The first steps towards a resilient tomorrow

NEG-FIRE and our partner SOVA, work for Early Childhood Education (ECE) as one of our key programmes, wherein we aim towards making the Anganwadi centres, formed by the State Government, functional and more effective. The initial few years of a child’s life are undoubtedly the most crucial and sensitive years – they form the basis of a successful and sustainable life ahead. It is therefore essential to work towards holistic development (educational, psychological, emotional and social) of children in the age group of 3-6 years. However, NEG-FIRE solely works for children from the most marginalised communities throughout India and it is crucial to keep in mind that children from these areas are different from urban or even rural children. A different, unique approach is thus needed to reach out to and educate these children.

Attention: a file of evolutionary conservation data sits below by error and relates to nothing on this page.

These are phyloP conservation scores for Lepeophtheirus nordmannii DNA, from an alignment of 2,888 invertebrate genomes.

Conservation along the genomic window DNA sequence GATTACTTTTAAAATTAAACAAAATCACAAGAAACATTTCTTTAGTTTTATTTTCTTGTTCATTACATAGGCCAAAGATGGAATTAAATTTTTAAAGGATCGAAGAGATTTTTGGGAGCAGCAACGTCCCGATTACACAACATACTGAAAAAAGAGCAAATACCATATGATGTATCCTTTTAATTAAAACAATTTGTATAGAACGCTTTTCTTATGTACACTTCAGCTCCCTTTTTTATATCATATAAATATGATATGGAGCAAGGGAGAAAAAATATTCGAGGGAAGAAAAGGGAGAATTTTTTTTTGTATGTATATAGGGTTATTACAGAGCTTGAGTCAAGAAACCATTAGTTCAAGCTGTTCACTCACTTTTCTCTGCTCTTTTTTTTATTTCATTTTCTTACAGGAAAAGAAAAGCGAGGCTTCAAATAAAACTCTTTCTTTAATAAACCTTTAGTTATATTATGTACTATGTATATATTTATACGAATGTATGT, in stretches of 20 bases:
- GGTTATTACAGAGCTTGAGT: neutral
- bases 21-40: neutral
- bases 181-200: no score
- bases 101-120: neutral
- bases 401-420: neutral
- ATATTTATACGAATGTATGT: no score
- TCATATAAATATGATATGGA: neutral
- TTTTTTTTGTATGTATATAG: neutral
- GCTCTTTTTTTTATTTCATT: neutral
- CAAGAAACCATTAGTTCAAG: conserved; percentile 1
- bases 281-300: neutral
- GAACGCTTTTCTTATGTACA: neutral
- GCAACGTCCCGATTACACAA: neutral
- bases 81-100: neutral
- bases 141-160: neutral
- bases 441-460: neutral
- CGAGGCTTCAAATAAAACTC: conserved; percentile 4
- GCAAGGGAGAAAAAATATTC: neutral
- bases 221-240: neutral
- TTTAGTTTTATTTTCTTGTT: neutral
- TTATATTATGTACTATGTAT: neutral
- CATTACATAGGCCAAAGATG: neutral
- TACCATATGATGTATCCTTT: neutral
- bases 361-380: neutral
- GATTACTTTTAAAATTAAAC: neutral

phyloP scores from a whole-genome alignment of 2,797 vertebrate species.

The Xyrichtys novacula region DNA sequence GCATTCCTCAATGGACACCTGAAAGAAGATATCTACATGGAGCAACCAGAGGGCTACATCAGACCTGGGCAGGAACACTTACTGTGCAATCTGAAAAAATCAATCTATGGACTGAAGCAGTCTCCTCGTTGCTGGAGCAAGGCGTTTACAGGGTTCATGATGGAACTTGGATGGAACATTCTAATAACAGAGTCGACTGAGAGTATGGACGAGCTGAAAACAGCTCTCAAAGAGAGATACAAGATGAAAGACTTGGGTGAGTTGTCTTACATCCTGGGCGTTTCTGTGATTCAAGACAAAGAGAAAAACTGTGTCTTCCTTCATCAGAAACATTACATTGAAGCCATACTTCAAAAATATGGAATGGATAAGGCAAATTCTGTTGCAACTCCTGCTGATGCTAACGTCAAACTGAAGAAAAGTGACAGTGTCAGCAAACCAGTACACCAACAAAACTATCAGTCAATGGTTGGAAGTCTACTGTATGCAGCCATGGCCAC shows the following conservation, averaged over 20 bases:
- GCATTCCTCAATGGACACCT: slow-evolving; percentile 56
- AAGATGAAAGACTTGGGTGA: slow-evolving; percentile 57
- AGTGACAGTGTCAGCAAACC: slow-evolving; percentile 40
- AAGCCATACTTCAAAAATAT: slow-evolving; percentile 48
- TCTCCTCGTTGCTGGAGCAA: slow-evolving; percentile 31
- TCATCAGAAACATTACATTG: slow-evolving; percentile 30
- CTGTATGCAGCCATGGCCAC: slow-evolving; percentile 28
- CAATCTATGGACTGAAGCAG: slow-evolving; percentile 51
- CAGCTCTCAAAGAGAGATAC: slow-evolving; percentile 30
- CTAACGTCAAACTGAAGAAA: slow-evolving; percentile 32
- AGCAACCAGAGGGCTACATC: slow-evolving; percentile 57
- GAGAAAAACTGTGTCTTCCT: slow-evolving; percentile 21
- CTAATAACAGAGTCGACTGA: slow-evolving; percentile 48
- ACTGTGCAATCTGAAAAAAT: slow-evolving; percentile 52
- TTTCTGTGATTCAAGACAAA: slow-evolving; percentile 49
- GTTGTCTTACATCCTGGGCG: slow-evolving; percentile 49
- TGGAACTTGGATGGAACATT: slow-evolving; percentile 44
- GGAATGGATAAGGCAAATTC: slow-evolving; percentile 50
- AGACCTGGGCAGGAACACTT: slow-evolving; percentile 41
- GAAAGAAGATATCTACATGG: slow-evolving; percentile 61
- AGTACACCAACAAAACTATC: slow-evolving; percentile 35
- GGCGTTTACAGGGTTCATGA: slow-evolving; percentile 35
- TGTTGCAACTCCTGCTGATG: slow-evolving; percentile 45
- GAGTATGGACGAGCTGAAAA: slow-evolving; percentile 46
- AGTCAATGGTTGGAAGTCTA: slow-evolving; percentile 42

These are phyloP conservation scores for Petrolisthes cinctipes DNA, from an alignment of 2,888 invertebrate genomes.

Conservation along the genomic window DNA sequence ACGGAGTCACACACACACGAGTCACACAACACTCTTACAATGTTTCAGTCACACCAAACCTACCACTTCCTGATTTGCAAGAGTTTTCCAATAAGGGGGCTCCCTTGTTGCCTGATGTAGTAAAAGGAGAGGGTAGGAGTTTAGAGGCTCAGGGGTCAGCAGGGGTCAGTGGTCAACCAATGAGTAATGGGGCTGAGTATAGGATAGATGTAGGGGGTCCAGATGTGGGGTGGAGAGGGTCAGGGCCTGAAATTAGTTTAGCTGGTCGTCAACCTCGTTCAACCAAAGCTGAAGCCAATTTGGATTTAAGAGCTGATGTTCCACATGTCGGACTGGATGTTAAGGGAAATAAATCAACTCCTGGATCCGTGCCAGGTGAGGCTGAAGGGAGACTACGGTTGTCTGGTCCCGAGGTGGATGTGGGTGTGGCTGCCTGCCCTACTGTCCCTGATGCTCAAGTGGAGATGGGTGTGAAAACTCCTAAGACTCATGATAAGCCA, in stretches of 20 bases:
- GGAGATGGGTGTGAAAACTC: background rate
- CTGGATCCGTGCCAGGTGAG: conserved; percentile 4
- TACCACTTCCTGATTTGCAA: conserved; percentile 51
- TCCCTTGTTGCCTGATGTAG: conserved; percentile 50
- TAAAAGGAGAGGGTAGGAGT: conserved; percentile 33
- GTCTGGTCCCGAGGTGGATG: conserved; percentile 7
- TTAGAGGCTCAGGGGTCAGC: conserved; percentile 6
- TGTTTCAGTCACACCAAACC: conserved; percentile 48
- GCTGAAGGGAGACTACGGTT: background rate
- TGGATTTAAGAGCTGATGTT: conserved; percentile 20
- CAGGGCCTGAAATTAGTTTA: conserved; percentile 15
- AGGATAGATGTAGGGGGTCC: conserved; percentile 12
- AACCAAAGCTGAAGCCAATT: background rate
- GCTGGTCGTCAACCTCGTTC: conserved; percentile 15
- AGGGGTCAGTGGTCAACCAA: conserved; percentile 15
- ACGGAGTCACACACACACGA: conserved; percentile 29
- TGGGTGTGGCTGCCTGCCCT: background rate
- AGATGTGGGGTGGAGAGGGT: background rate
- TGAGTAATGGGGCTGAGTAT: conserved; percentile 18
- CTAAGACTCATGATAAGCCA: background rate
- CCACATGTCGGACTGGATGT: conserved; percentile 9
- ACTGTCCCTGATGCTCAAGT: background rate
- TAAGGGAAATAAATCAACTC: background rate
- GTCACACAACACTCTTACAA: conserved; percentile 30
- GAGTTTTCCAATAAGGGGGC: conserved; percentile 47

Catering to the needs of 23 children, the anganwadi centre in the Thuria village of Koraput district in Odisha, is a unique example of exemplary ECE activities and learning. What makes it extraordinary is the fact that the children are imparted learning in their own mother tongue. From the alphabets to numbers and stories – everything is in the child’s regional language. It is an activity based Teaching Learning Method (TLM) where the emphasis is on numerous important activities such as action songs, role-plays, stories, poems, art and play. Together all of these activities, mixed with usage of local language and local culture, contribute to an experiential learning for overall development of the children. The anganwadi centre has one anganwadi worker, popularly known as ‘didi’ and a helper to assist in the day to day activities. This anganwadi uses simple but innovative methods of teaching to ensure that all children successfully transition to primary schools. They have their own simple achievements such as a strong sense of unity, sharing and togetherness, being responsible for their own belongings, keeping the anganwadi clean, respecting their ‘didi’, placing the toys and coloring books, after play time is over, back in the original position and greeting whoever comes in with a warm welcome!

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